The coronavirus outbreak is ravaging North Carolina’s health care system — threatening to shutter medical practices and worsen shortages of care during the coronavirus surge.
Across North Carolina, health care workers and practices are taking an economic beating. With elective procedures canceled and patients wary, revenue streams are dry. Overhead expenses remain, forcing many to furlough or lay off staff. Evaporated federal funds and rumors of prolonged lockdowns stoke growing fear that medical practices won’t survive the pandemic.
The outbreak forced Dr. Rachael Wruble to lay off all but two of her employees. Like many businesses, she hopes to rehire them all if her optometric practice gets a loan from Congress’ coronavirus relief package. But the loan program she is depending on ran out of money after hitting its $350 billion limit Thursday, April 16.
“Most offices have had to lay off or furlough their staff,” said Wruble, president of the N.C. Optometric Society. “There’s no paycheck, your staff don’t have paychecks.”
She doesn’t know whether she qualified for the loan before the federal funding ran out.
“Unless they approve more money, there will be a lot of people who won’t get it,” Wruble said. “Ours is pending approval, so we just don’t know what it means for us.”
As the outbreak continues, nurse anesthetists are losing hours, taking unpaid leaves of absence, and being furloughed for months in the Triangle area, said Linda Stone, president of the N.C. Association of Nurse Anesthetists.
Nurse anesthetist Kimberly Gordon’s weekly hours were cut in half in mid-March. She doesn’t know if she’ll keep any given shift at the hospital until the day before.
“It’s a lot of uncertainty. And I’m fortunate,” Gordon said. “I have a savings account, I don’t have children. It’s just me I have to worry about. But for a lot of nurses that have families, it’s been a shock to go from 100 miles an hour to zero.”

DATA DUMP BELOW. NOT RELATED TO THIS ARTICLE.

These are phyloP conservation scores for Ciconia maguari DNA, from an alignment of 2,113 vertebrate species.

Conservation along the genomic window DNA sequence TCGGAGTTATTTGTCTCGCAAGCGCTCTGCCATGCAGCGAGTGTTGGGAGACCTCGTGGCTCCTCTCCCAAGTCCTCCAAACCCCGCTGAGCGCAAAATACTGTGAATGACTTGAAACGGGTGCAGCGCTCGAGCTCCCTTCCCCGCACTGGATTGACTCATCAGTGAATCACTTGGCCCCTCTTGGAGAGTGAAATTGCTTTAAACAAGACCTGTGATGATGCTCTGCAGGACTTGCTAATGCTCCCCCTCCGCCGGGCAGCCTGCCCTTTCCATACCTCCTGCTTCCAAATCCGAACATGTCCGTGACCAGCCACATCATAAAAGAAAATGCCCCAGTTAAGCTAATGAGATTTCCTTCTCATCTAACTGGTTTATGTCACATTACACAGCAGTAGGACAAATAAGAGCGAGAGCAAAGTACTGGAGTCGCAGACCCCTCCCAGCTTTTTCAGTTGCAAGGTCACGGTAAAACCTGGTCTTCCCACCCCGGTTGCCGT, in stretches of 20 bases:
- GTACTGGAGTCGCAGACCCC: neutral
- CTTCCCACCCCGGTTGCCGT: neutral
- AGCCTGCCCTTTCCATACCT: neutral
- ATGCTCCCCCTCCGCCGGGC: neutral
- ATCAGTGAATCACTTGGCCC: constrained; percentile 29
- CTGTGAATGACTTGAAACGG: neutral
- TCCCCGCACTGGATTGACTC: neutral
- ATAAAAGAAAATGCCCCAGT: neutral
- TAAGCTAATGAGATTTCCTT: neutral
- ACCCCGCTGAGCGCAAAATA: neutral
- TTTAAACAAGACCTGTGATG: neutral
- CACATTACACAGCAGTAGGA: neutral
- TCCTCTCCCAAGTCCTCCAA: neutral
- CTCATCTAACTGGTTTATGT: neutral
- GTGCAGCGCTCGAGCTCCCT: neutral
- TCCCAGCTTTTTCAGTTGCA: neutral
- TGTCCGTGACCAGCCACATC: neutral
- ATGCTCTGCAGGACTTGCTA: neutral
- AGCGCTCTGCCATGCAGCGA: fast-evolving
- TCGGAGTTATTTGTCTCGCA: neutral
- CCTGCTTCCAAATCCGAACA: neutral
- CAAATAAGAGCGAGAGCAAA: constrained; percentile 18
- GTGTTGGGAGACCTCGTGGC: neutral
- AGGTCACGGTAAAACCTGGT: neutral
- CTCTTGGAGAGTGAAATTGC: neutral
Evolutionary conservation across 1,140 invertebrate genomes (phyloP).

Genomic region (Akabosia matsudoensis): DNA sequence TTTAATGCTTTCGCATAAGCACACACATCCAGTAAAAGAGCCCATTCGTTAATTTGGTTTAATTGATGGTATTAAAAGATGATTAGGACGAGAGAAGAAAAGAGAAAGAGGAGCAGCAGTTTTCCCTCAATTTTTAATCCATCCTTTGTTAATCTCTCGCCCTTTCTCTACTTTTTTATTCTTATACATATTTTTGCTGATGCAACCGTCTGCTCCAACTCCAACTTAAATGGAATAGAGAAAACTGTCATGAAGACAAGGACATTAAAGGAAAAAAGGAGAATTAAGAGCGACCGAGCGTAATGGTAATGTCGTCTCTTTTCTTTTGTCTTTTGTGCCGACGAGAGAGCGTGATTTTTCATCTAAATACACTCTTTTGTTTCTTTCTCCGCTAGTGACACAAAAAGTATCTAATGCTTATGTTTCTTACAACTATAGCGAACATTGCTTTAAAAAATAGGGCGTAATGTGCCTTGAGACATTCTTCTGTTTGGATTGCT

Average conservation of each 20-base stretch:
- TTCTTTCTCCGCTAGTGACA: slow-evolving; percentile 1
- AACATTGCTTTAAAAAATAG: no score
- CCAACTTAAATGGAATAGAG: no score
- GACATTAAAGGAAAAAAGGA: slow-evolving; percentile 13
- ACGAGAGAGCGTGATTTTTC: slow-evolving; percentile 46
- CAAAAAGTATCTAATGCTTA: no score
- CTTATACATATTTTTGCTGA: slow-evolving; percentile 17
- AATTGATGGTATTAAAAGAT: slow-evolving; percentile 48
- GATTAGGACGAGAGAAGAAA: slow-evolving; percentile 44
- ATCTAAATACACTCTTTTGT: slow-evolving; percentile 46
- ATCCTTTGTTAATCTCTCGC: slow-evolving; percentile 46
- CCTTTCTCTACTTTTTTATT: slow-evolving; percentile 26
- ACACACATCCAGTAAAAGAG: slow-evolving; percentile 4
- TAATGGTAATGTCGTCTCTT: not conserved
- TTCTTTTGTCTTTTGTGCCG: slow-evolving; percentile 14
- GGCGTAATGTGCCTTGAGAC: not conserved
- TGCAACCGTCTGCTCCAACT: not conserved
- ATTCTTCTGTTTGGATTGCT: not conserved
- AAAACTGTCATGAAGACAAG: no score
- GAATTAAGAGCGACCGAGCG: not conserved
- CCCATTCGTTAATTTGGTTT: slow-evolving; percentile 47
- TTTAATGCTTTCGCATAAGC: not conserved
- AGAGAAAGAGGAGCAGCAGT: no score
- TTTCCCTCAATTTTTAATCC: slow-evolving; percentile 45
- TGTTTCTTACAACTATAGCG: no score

She’s not alone. A tenth of 354 nurses identified job security as a major concern back in late March, according to a survey by the N.C. Nurses Association. As hospitals emptied beds for the surge, cuts to support staff followed, Gordon said.
Many ambulatory surgery centers are closed across the state. Surgery volumes have plunged to 30% of their pre-virus level, said Peter Lohrengel, N.C. Ambulatory Surgical Center Association executive director.
“The cancellation of all but urgent elective surgeries has hit ambulatory surgery centers very hard,” Lohrengel said. “Many facilities have closed entirely and furloughed their staff for the duration of the emergency.”
Independent and specialist physician practices are suffering a similar drought. Tryon Medical Partners cut a fourth of its staff of some 300 medical professionals, as it made a “model-shift” to telemedicine in response to government requirements.
Revenue at Dr. Mark Scheiderich’s dental practice plunged from $85,000 a month to $4,000. His overhead consumes 60% of that revenue — a low percentage for a dentist. For dentists with student debt or business loans, that percentage can soar past 80%, says Scheiderich.